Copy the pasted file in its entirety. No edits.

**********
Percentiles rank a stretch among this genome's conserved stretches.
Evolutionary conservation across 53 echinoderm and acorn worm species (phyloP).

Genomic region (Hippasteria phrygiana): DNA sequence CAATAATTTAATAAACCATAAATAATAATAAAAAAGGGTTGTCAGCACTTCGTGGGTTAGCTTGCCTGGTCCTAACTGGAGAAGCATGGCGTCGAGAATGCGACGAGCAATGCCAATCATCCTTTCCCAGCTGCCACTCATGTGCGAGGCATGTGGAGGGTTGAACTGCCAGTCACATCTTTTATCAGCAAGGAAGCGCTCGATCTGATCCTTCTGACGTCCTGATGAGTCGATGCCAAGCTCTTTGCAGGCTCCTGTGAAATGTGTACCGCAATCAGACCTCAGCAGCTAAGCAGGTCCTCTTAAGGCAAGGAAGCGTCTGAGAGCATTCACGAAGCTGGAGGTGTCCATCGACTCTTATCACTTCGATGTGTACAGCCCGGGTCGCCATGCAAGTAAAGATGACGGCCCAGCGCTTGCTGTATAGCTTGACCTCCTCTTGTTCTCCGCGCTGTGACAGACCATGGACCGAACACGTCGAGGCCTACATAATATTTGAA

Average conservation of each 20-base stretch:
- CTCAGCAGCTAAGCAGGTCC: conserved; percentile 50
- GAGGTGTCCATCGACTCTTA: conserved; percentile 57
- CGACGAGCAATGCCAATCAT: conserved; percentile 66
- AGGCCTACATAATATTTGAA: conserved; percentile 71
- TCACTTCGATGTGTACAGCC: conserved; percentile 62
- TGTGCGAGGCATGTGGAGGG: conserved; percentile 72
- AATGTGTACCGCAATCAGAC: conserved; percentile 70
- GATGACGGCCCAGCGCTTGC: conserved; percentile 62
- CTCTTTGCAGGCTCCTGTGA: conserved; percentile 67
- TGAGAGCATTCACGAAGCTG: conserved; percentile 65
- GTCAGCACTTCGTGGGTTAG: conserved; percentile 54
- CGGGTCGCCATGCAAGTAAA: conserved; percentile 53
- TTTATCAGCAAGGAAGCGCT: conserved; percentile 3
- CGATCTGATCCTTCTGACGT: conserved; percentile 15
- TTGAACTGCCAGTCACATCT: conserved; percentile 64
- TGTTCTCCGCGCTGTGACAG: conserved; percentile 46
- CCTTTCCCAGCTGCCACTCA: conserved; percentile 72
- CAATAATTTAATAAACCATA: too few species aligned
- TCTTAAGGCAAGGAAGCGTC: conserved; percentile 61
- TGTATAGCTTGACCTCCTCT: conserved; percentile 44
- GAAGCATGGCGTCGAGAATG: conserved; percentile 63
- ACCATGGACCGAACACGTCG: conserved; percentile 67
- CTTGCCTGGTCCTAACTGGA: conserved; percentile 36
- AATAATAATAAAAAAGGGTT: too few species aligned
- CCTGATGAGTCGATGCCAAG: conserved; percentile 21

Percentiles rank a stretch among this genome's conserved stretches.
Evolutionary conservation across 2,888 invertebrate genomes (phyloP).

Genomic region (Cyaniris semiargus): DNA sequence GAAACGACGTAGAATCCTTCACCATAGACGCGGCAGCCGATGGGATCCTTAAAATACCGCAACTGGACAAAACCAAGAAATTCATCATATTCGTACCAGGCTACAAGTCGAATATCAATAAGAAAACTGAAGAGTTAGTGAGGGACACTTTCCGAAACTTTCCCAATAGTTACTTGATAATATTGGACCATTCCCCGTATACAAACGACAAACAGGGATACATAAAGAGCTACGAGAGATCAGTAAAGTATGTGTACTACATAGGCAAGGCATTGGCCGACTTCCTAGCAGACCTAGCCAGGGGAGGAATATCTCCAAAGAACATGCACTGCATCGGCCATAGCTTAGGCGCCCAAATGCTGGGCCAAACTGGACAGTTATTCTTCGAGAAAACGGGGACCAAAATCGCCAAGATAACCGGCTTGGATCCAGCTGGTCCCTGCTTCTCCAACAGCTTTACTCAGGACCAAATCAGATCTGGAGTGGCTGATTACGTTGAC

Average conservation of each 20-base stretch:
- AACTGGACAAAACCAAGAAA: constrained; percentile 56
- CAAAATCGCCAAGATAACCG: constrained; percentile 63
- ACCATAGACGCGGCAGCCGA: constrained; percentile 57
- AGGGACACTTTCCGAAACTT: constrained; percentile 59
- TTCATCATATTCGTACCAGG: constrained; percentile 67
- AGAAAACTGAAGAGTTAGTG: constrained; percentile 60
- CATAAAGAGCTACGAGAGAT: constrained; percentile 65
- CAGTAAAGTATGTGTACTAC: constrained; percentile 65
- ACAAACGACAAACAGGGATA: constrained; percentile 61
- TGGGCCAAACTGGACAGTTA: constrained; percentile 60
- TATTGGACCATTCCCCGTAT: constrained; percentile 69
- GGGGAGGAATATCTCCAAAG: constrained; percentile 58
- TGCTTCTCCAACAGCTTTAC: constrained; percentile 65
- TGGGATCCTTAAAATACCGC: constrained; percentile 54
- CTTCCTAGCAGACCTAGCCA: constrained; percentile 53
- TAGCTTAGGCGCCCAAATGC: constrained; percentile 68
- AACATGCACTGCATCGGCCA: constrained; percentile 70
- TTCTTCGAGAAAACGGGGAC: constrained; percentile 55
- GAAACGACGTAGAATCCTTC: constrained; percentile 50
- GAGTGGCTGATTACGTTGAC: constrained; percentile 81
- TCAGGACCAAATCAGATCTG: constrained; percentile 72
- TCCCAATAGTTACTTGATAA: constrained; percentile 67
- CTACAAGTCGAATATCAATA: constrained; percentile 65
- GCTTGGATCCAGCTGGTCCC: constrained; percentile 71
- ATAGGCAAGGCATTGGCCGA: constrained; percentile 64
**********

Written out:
Percentiles rank a stretch among this genome's conserved stretches.
Evolutionary conservation across 53 echinoderm and acorn worm species (phyloP).

Genomic region (Hippasteria phrygiana): DNA sequence CAATAATTTAATAAACCATAAATAATAATAAAAAAGGGTTGTCAGCACTTCGTGGGTTAGCTTGCCTGGTCCTAACTGGAGAAGCATGGCGTCGAGAATGCGACGAGCAATGCCAATCATCCTTTCCCAGCTGCCACTCATGTGCGAGGCATGTGGAGGGTTGAACTGCCAGTCACATCTTTTATCAGCAAGGAAGCGCTCGATCTGATCCTTCTGACGTCCTGATGAGTCGATGCCAAGCTCTTTGCAGGCTCCTGTGAAATGTGTACCGCAATCAGACCTCAGCAGCTAAGCAGGTCCTCTTAAGGCAAGGAAGCGTCTGAGAGCATTCACGAAGCTGGAGGTGTCCATCGACTCTTATCACTTCGATGTGTACAGCCCGGGTCGCCATGCAAGTAAAGATGACGGCCCAGCGCTTGCTGTATAGCTTGACCTCCTCTTGTTCTCCGCGCTGTGACAGACCATGGACCGAACACGTCGAGGCCTACATAATATTTGAA

Average conservation of each 20-base stretch:
- CTCAGCAGCTAAGCAGGTCC: conserved; percentile 50
- GAGGTGTCCATCGACTCTTA: conserved; percentile 57
- CGACGAGCAATGCCAATCAT: conserved; percentile 66
- AGGCCTACATAATATTTGAA: conserved; percentile 71
- TCACTTCGATGTGTACAGCC: conserved; percentile 62
- TGTGCGAGGCATGTGGAGGG: conserved; percentile 72
- AATGTGTACCGCAATCAGAC: conserved; percentile 70
- GATGACGGCCCAGCGCTTGC: conserved; percentile 62
- CTCTTTGCAGGCTCCTGTGA: conserved; percentile 67
- TGAGAGCATTCACGAAGCTG: conserved; percentile 65
- GTCAGCACTTCGTGGGTTAG: conserved; percentile 54
- CGGGTCGCCATGCAAGTAAA: conserved; percentile 53
- TTTATCAGCAAGGAAGCGCT: conserved; percentile 3
- CGATCTGATCCTTCTGACGT: conserved; percentile 15
- TTGAACTGCCAGTCACATCT: conserved; percentile 64
- TGTTCTCCGCGCTGTGACAG: conserved; percentile 46
- CCTTTCCCAGCTGCCACTCA: conserved; percentile 72
- CAATAATTTAATAAACCATA: too few species aligned
- TCTTAAGGCAAGGAAGCGTC: conserved; percentile 61
- TGTATAGCTTGACCTCCTCT: conserved; percentile 44
- GAAGCATGGCGTCGAGAATG: conserved; percentile 63
- ACCATGGACCGAACACGTCG: conserved; percentile 67
- CTTGCCTGGTCCTAACTGGA: conserved; percentile 36
- AATAATAATAAAAAAGGGTT: too few species aligned
- CCTGATGAGTCGATGCCAAG: conserved; percentile 21

Percentiles rank a stretch among this genome's conserved stretches.
Evolutionary conservation across 2,888 invertebrate genomes (phyloP).

Genomic region (Cyaniris semiargus): DNA sequence GAAACGACGTAGAATCCTTCACCATAGACGCGGCAGCCGATGGGATCCTTAAAATACCGCAACTGGACAAAACCAAGAAATTCATCATATTCGTACCAGGCTACAAGTCGAATATCAATAAGAAAACTGAAGAGTTAGTGAGGGACACTTTCCGAAACTTTCCCAATAGTTACTTGATAATATTGGACCATTCCCCGTATACAAACGACAAACAGGGATACATAAAGAGCTACGAGAGATCAGTAAAGTATGTGTACTACATAGGCAAGGCATTGGCCGACTTCCTAGCAGACCTAGCCAGGGGAGGAATATCTCCAAAGAACATGCACTGCATCGGCCATAGCTTAGGCGCCCAAATGCTGGGCCAAACTGGACAGTTATTCTTCGAGAAAACGGGGACCAAAATCGCCAAGATAACCGGCTTGGATCCAGCTGGTCCCTGCTTCTCCAACAGCTTTACTCAGGACCAAATCAGATCTGGAGTGGCTGATTACGTTGAC

Average conservation of each 20-base stretch:
- AACTGGACAAAACCAAGAAA: constrained; percentile 56
- CAAAATCGCCAAGATAACCG: constrained; percentile 63
- ACCATAGACGCGGCAGCCGA: constrained; percentile 57
- AGGGACACTTTCCGAAACTT: constrained; percentile 59
- TTCATCATATTCGTACCAGG: constrained; percentile 67
- AGAAAACTGAAGAGTTAGTG: constrained; percentile 60
- CATAAAGAGCTACGAGAGAT: constrained; percentile 65
- CAGTAAAGTATGTGTACTAC: constrained; percentile 65
- ACAAACGACAAACAGGGATA: constrained; percentile 61
- TGGGCCAAACTGGACAGTTA: constrained; percentile 60
- TATTGGACCATTCCCCGTAT: constrained; percentile 69
- GGGGAGGAATATCTCCAAAG: constrained; percentile 58
- TGCTTCTCCAACAGCTTTAC: constrained; percentile 65
- TGGGATCCTTAAAATACCGC: constrained; percentile 54
- CTTCCTAGCAGACCTAGCCA: constrained; percentile 53
- TAGCTTAGGCGCCCAAATGC: constrained; percentile 68
- AACATGCACTGCATCGGCCA: constrained; percentile 70
- TTCTTCGAGAAAACGGGGAC: constrained; percentile 55
- GAAACGACGTAGAATCCTTC: constrained; percentile 50
- GAGTGGCTGATTACGTTGAC: constrained; percentile 81
- TCAGGACCAAATCAGATCTG: constrained; percentile 72
- TCCCAATAGTTACTTGATAA: constrained; percentile 67
- CTACAAGTCGAATATCAATA: constrained; percentile 65
- GCTTGGATCCAGCTGGTCCC: constrained; percentile 71
- ATAGGCAAGGCATTGGCCGA: constrained; percentile 64